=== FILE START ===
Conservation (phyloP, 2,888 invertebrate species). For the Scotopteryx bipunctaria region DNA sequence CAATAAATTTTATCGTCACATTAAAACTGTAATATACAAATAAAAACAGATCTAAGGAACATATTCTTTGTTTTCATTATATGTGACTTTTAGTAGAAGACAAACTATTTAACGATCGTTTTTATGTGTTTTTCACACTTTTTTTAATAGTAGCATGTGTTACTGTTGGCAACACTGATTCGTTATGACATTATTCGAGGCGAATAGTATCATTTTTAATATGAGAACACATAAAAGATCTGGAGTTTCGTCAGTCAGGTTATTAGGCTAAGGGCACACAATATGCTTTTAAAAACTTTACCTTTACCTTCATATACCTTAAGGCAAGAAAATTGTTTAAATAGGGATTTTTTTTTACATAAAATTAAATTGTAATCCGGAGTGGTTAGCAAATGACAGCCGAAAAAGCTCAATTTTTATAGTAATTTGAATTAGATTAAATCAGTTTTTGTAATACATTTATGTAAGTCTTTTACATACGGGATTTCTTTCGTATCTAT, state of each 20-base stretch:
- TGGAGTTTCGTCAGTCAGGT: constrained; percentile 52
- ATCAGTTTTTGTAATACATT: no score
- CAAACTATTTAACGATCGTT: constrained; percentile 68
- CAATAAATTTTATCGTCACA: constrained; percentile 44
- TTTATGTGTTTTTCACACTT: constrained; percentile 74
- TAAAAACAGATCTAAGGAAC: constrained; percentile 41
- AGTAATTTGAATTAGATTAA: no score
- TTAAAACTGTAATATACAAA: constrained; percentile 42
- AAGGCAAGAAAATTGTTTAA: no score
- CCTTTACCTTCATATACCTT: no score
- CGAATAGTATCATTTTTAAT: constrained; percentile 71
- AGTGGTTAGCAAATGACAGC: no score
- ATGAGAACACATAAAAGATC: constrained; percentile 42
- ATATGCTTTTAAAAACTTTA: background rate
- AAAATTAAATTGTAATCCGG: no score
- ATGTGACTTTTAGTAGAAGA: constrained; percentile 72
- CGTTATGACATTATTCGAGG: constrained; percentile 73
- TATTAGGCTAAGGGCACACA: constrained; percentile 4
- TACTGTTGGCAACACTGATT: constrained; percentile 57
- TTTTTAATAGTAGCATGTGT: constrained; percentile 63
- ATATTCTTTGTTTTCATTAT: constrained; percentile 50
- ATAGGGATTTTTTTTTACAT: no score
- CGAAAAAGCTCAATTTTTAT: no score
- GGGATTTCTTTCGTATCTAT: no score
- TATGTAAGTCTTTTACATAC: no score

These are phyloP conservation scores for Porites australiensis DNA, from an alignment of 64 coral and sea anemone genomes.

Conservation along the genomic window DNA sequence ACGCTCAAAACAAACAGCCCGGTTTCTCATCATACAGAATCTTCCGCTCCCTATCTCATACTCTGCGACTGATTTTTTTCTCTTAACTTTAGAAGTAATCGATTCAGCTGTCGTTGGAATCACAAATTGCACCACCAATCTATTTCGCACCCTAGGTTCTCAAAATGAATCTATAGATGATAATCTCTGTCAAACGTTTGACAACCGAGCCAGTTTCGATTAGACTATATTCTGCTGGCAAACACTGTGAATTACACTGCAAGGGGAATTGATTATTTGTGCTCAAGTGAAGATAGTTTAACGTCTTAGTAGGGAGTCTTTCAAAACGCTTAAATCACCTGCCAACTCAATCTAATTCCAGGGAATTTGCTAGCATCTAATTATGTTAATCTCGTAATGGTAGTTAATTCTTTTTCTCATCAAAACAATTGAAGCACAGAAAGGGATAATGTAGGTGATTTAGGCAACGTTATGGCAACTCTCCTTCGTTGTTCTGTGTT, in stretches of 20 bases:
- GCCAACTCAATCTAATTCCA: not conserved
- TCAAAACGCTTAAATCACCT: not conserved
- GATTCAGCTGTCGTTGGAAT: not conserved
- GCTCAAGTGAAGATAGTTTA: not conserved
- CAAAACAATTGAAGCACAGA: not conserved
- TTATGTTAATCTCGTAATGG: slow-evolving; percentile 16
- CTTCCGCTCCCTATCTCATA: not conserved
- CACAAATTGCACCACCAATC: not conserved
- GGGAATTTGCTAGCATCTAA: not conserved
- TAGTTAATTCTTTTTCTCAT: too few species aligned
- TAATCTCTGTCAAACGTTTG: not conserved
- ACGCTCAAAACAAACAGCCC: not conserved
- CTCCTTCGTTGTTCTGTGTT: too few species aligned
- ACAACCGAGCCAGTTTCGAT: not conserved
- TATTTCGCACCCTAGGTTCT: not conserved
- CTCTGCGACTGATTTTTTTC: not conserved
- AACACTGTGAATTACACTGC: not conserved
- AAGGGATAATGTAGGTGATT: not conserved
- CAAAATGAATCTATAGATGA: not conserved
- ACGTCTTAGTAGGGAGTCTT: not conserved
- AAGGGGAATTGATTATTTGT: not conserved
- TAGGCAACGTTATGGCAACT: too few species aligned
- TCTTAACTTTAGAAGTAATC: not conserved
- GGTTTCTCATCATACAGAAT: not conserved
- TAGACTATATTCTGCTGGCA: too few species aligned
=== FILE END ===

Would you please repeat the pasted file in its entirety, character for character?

Conservation (phyloP, 2,888 invertebrate species). For the Scotopteryx bipunctaria region DNA sequence CAATAAATTTTATCGTCACATTAAAACTGTAATATACAAATAAAAACAGATCTAAGGAACATATTCTTTGTTTTCATTATATGTGACTTTTAGTAGAAGACAAACTATTTAACGATCGTTTTTATGTGTTTTTCACACTTTTTTTAATAGTAGCATGTGTTACTGTTGGCAACACTGATTCGTTATGACATTATTCGAGGCGAATAGTATCATTTTTAATATGAGAACACATAAAAGATCTGGAGTTTCGTCAGTCAGGTTATTAGGCTAAGGGCACACAATATGCTTTTAAAAACTTTACCTTTACCTTCATATACCTTAAGGCAAGAAAATTGTTTAAATAGGGATTTTTTTTTACATAAAATTAAATTGTAATCCGGAGTGGTTAGCAAATGACAGCCGAAAAAGCTCAATTTTTATAGTAATTTGAATTAGATTAAATCAGTTTTTGTAATACATTTATGTAAGTCTTTTACATACGGGATTTCTTTCGTATCTAT, state of each 20-base stretch:
- TGGAGTTTCGTCAGTCAGGT: constrained; percentile 52
- ATCAGTTTTTGTAATACATT: no score
- CAAACTATTTAACGATCGTT: constrained; percentile 68
- CAATAAATTTTATCGTCACA: constrained; percentile 44
- TTTATGTGTTTTTCACACTT: constrained; percentile 74
- TAAAAACAGATCTAAGGAAC: constrained; percentile 41
- AGTAATTTGAATTAGATTAA: no score
- TTAAAACTGTAATATACAAA: constrained; percentile 42
- AAGGCAAGAAAATTGTTTAA: no score
- CCTTTACCTTCATATACCTT: no score
- CGAATAGTATCATTTTTAAT: constrained; percentile 71
- AGTGGTTAGCAAATGACAGC: no score
- ATGAGAACACATAAAAGATC: constrained; percentile 42
- ATATGCTTTTAAAAACTTTA: background rate
- AAAATTAAATTGTAATCCGG: no score
- ATGTGACTTTTAGTAGAAGA: constrained; percentile 72
- CGTTATGACATTATTCGAGG: constrained; percentile 73
- TATTAGGCTAAGGGCACACA: constrained; percentile 4
- TACTGTTGGCAACACTGATT: constrained; percentile 57
- TTTTTAATAGTAGCATGTGT: constrained; percentile 63
- ATATTCTTTGTTTTCATTAT: constrained; percentile 50
- ATAGGGATTTTTTTTTACAT: no score
- CGAAAAAGCTCAATTTTTAT: no score
- GGGATTTCTTTCGTATCTAT: no score
- TATGTAAGTCTTTTACATAC: no score

These are phyloP conservation scores for Porites australiensis DNA, from an alignment of 64 coral and sea anemone genomes.

Conservation along the genomic window DNA sequence ACGCTCAAAACAAACAGCCCGGTTTCTCATCATACAGAATCTTCCGCTCCCTATCTCATACTCTGCGACTGATTTTTTTCTCTTAACTTTAGAAGTAATCGATTCAGCTGTCGTTGGAATCACAAATTGCACCACCAATCTATTTCGCACCCTAGGTTCTCAAAATGAATCTATAGATGATAATCTCTGTCAAACGTTTGACAACCGAGCCAGTTTCGATTAGACTATATTCTGCTGGCAAACACTGTGAATTACACTGCAAGGGGAATTGATTATTTGTGCTCAAGTGAAGATAGTTTAACGTCTTAGTAGGGAGTCTTTCAAAACGCTTAAATCACCTGCCAACTCAATCTAATTCCAGGGAATTTGCTAGCATCTAATTATGTTAATCTCGTAATGGTAGTTAATTCTTTTTCTCATCAAAACAATTGAAGCACAGAAAGGGATAATGTAGGTGATTTAGGCAACGTTATGGCAACTCTCCTTCGTTGTTCTGTGTT, in stretches of 20 bases:
- GCCAACTCAATCTAATTCCA: not conserved
- TCAAAACGCTTAAATCACCT: not conserved
- GATTCAGCTGTCGTTGGAAT: not conserved
- GCTCAAGTGAAGATAGTTTA: not conserved
- CAAAACAATTGAAGCACAGA: not conserved
- TTATGTTAATCTCGTAATGG: slow-evolving; percentile 16
- CTTCCGCTCCCTATCTCATA: not conserved
- CACAAATTGCACCACCAATC: not conserved
- GGGAATTTGCTAGCATCTAA: not conserved
- TAGTTAATTCTTTTTCTCAT: too few species aligned
- TAATCTCTGTCAAACGTTTG: not conserved
- ACGCTCAAAACAAACAGCCC: not conserved
- CTCCTTCGTTGTTCTGTGTT: too few species aligned
- ACAACCGAGCCAGTTTCGAT: not conserved
- TATTTCGCACCCTAGGTTCT: not conserved
- CTCTGCGACTGATTTTTTTC: not conserved
- AACACTGTGAATTACACTGC: not conserved
- AAGGGATAATGTAGGTGATT: not conserved
- CAAAATGAATCTATAGATGA: not conserved
- ACGTCTTAGTAGGGAGTCTT: not conserved
- AAGGGGAATTGATTATTTGT: not conserved
- TAGGCAACGTTATGGCAACT: too few species aligned
- TCTTAACTTTAGAAGTAATC: not conserved
- GGTTTCTCATCATACAGAAT: not conserved
- TAGACTATATTCTGCTGGCA: too few species aligned